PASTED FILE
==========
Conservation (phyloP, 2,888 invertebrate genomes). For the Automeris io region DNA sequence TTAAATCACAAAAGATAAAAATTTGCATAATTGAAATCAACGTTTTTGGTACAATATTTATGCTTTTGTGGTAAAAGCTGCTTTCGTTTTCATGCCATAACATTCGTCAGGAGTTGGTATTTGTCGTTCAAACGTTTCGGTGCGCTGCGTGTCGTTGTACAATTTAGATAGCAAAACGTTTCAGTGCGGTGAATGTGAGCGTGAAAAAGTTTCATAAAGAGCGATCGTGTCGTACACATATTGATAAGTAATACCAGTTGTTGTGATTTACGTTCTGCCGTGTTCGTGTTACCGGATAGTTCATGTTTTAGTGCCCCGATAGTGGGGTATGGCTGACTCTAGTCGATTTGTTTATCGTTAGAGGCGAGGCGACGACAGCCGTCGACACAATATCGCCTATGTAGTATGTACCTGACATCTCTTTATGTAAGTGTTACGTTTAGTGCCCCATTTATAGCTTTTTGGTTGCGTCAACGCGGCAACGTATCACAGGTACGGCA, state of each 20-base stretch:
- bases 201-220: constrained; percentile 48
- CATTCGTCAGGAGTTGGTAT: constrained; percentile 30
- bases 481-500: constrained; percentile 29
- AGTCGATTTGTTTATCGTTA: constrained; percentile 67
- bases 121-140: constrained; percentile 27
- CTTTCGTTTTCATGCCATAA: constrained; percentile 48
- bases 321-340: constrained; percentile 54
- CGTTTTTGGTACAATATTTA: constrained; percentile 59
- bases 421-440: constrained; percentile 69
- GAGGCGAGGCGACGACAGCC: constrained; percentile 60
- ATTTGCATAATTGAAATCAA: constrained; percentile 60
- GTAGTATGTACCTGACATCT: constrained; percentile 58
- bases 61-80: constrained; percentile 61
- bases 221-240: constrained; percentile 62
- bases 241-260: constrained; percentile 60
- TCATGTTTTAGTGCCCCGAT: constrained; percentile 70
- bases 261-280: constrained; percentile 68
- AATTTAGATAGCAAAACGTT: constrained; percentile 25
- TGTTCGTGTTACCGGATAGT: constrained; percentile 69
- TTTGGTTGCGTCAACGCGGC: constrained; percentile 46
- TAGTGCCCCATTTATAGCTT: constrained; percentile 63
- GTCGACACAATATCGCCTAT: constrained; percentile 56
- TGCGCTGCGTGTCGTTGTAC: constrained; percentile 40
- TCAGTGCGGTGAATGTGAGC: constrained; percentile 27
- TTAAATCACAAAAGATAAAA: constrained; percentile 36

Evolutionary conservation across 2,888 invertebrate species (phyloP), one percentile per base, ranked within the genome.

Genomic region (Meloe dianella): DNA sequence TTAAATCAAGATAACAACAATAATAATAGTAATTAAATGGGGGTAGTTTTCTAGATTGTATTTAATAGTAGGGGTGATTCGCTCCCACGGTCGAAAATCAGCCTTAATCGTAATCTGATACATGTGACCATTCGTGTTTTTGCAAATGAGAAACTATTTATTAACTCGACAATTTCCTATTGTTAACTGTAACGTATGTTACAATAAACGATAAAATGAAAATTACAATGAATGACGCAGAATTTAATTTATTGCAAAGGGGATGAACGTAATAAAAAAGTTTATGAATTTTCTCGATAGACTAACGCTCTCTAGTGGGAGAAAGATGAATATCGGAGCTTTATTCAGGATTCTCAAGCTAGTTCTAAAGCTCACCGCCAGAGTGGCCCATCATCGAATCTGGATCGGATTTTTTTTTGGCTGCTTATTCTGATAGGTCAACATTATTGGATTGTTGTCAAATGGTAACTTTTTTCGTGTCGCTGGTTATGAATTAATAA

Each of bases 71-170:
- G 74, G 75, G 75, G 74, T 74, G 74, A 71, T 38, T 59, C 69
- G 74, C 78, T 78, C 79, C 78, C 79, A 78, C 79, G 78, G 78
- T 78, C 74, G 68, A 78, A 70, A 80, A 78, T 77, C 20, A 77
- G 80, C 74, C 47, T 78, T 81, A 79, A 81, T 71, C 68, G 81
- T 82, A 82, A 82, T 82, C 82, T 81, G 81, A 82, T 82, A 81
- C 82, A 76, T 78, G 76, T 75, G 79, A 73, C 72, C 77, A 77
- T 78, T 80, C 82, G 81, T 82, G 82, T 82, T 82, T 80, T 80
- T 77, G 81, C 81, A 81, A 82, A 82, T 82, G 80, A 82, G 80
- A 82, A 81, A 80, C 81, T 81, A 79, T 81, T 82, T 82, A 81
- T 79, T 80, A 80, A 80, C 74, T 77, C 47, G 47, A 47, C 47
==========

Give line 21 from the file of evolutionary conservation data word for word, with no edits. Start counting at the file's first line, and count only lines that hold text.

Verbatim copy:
- TTTGGTTGCGTCAACGCGGC: constrained; percentile 46